Harlingen ninth-grader worked with UTRGV medical school faculty on genetic research

Dr. Michael Mahaney (at left), a genetic epidemiologist at the UTRGV School of Medicine’s South Texas Diabetes and Obesity Institute, helped direct Camryn Hale (center), a Harlingen ninth-grader, in genetic research with STDOI.

Dr. Michael Mahaney (at left), a genetic epidemiologist at the UTRGV School of Medicine’s South Texas Diabetes and Obesity Institute, helped direct Camryn Hale (center), a Harlingen ninth-grader, in genetic research with STDOI. At right is Dr. John VandeBerg, director of Laboratory Opossum at the South Texas Diabetes and Obesity Institute. Under the instruction of the two faculty members, Camryn studied the differences in organ weights among the Monodelphis domestica, also known as the Brazilian opossum. (Courtesy Photo)

By J. Edward Moreno

HARLINGEN, TEXAS – OCT. 6, 2017 – Camryn Hale, 14, a ninth-grader at Dr. Abraham P. Cano Freshman Academy in Harlingen, used to look at her cats and wonder about their genetic make-up and how that might affect their behavioral traits.

“I have two cats, Mini and Maxi, and they have very different personalities,” she said. “One likes to vocalize and be with me at all times, and the other is timid and does not like to be held. I wondered what makes one creature behave so socially, while the other is reserved. So I did a lot of research on breeds and their genetic differences, and it made me curious about genetics as a career.”

She was able to address some of that curiosity this summer. Under the instruction of Dr. Michael Mahaney, a genetic epidemiologist at the UTRGV School of Medicine’s South Texas Diabetes and Obesity Institute, Camryn had a chance to study the Monodelphis domestica, also known as the Brazilian opossum, characterized by its relatively small size.

Unlike other marsupials, the Brazilian female opossums lack a pouch, making them perfect for research on developing fetuses. The research, which compared organ weights among the Brazilian opossums, concluded that about 41 percent of the variation in body weight is caused by genetic factors, and that there is a strong genetic link between liver weight and body weight in species.

Camryn is one of the youngest students to have worked on such research with UTRGV, and Mahaney said one of the institution’s goals is to encourage younger students in the Valley to participate in biomedical research. He also hopes a partnership can develop between STDOI and the Harlingen Consolidated Independent School District (CISD).

“We thought, if we can give them the opportunity to see what’s being done – at a very young age – that might increase their appreciation for biomedical research and give a sense of what it’s like,” Mahaney said. “They might be more inclined to participate, or at least be more literate on the subject.”

Harlingen Superintendent of Schools Dr. Art Cavazos said he is excited to have his students take advantage of opportunities like this in the future.

“In Camryn, I see the inquisitive nature of all our students, so we must do all we can to help develop their interests,” Cavazos said. “We are continuously exploring further opportunities for our students. Opportunities for high school students at this level of study are unheard of but, now that Camryn has had a chance to work with Dr. Mahaney, we hope to work with UTRGV to open the program to more students.”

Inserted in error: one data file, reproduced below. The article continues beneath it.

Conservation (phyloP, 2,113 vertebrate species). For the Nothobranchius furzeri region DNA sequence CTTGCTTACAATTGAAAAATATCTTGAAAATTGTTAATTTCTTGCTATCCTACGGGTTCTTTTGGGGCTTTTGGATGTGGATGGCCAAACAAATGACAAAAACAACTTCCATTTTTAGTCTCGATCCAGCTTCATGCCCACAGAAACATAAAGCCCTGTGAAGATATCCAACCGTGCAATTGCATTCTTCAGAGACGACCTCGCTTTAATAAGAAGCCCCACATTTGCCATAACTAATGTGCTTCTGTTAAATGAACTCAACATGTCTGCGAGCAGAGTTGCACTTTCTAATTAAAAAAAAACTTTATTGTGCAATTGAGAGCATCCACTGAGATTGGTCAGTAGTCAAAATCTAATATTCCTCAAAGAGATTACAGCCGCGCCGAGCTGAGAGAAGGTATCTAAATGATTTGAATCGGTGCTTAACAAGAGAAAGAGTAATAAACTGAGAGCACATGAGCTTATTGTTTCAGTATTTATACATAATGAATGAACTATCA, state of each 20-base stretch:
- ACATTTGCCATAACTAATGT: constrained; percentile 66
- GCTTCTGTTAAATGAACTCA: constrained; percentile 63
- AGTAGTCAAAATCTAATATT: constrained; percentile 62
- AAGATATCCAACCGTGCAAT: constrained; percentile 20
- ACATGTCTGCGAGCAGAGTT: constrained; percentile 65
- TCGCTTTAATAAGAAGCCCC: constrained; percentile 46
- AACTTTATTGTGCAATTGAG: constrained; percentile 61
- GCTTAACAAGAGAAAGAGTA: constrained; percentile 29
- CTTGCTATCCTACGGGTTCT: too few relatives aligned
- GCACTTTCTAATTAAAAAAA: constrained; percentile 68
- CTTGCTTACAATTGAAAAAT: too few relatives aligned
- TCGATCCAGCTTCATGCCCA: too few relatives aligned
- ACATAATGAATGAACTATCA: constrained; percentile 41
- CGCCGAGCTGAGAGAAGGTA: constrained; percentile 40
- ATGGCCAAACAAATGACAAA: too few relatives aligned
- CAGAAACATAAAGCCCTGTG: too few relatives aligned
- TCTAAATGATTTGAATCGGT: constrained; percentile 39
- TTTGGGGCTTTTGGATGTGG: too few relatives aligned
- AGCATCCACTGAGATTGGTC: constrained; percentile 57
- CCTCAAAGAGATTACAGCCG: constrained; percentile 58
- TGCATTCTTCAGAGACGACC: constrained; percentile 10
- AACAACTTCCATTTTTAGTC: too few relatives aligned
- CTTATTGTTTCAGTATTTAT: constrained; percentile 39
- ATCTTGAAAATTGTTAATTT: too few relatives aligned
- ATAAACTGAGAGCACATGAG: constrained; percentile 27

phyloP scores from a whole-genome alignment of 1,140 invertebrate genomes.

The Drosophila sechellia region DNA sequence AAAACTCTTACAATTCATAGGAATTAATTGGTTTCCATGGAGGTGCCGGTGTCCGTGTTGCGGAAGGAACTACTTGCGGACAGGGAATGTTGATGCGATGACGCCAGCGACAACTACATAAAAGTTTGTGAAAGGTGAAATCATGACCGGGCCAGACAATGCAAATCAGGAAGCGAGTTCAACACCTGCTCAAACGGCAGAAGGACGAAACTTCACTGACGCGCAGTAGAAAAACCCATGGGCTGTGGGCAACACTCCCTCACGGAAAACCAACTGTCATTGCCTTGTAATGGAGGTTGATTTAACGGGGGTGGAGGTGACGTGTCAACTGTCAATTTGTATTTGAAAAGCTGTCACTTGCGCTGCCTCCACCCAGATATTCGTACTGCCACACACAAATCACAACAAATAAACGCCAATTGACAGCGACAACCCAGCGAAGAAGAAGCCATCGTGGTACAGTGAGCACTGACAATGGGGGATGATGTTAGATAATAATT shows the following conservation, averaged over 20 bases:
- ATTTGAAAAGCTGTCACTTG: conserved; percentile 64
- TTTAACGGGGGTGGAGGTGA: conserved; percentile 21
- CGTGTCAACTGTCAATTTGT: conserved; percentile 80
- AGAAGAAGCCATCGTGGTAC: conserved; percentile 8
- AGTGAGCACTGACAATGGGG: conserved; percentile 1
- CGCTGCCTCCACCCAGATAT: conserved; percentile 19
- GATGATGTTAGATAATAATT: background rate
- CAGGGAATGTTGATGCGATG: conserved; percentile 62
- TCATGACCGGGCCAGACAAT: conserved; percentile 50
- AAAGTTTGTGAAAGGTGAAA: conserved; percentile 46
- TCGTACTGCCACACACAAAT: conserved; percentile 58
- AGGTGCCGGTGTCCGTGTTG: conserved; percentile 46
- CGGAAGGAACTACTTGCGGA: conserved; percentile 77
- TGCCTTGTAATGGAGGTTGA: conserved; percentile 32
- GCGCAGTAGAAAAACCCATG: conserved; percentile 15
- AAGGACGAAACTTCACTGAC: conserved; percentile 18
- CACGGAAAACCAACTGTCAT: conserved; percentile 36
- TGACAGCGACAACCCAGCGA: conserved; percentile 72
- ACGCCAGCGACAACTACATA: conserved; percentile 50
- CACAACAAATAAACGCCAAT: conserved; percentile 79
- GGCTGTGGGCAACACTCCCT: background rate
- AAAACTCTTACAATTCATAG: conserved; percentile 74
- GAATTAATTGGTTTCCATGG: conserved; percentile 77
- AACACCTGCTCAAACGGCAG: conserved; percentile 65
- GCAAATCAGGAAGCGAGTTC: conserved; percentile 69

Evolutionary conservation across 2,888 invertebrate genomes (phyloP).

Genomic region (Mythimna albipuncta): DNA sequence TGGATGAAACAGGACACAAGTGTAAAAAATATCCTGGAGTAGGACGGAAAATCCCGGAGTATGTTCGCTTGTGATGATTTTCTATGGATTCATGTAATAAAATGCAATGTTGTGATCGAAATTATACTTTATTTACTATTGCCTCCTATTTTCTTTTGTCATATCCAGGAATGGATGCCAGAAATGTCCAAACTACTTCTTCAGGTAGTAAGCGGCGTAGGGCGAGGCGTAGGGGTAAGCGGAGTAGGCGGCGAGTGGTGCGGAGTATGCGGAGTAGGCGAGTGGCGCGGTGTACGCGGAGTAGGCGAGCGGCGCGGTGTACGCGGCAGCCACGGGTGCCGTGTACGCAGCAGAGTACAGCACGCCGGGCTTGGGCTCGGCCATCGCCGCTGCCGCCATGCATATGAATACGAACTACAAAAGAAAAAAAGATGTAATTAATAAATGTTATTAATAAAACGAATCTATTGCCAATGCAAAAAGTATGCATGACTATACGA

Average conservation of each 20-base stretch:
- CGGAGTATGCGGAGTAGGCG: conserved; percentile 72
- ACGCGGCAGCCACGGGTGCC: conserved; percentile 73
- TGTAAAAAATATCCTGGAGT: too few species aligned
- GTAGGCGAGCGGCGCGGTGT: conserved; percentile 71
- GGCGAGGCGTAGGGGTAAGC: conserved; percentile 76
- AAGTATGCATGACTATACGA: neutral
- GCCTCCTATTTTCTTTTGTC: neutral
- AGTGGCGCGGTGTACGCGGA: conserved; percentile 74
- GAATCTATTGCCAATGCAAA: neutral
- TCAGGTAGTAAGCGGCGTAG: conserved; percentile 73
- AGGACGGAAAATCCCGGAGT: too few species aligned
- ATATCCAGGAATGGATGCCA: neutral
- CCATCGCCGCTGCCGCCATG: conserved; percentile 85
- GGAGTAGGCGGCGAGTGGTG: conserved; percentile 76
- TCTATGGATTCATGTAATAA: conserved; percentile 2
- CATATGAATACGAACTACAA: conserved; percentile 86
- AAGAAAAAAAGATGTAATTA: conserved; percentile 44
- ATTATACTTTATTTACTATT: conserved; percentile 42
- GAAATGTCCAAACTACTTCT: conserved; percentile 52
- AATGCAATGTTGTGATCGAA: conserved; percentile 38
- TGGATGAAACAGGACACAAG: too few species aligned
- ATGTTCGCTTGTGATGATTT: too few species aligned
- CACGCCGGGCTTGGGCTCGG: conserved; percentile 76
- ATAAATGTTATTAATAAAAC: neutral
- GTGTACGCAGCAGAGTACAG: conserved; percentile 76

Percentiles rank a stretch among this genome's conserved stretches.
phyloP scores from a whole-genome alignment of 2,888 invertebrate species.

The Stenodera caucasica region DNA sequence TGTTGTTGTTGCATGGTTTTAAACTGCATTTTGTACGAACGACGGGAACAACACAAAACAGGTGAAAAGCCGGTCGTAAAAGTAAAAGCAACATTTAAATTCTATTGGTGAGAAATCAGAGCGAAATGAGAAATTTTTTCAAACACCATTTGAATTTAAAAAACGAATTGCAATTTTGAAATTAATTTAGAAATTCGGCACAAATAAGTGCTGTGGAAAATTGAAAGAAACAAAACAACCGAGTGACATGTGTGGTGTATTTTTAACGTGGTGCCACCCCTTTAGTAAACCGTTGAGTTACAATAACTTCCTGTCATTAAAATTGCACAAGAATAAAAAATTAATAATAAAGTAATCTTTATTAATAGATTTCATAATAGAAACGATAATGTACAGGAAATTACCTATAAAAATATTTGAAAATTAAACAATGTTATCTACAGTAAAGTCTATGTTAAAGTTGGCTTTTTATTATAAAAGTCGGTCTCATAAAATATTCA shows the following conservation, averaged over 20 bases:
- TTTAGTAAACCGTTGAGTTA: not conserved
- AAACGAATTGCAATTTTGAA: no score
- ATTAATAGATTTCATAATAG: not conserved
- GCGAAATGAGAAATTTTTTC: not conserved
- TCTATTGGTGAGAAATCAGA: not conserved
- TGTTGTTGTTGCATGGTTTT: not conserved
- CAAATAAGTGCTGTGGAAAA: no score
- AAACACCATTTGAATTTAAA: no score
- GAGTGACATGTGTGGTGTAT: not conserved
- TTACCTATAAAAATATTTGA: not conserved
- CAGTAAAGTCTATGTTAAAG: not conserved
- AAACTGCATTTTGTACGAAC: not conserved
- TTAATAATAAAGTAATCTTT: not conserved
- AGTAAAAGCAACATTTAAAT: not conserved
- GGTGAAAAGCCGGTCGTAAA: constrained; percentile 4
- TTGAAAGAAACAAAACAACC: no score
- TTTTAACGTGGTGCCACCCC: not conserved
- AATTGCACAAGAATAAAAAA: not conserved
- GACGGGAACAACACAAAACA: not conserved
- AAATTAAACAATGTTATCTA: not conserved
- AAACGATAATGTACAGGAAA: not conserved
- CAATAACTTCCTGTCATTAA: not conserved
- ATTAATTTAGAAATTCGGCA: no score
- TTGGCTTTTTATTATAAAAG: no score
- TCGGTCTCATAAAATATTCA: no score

Camryn said she now looks at her cats – and her future – with a little more certainty.

“As of now, I am not sure what exactly I would like as a career, but I will continue to investigate the genetics field,” she said.

“There is a lot of pressure for a kid to start making decisions early, and this gave me a real hands-on idea of what a life in STEM would involve,” she said. “I didn’t have to wait until I was in my first year of college to find out if this was something I wanted to do.”


The University of Texas Rio Grande Valley (UTRGV) was created by the Texas Legislature in 2013 as the first major public university of the 21st century in Texas. This transformative initiative provided the opportunity to expand educational opportunities in the Rio Grande Valley, including a new School of Medicine, and made it possible for residents of the region to benefit from the Permanent University Fund – a public endowment contributing support to the University of Texas System and other institutions.

UTRGV has campuses and off-campus research and teaching sites throughout the Rio Grande Valley including in Boca Chica Beach, Brownsville (formerly The University of Texas at Brownsville campus), Edinburg (formerly The University of Texas-Pan American campus), Harlingen, McAllen, Port Isabel, Rio Grande City, and South Padre Island. UTRGV, a comprehensive academic institution, enrolled its first class in the fall of 2015, and the School of Medicine welcomed its first class in the summer of 2016.


J. Edward Moreno
UTRGV Staff Writer / 956-665-3639

Marci Caltabiano-Ponce
UTRGV Director of News and Internal Communications / 956-665-2742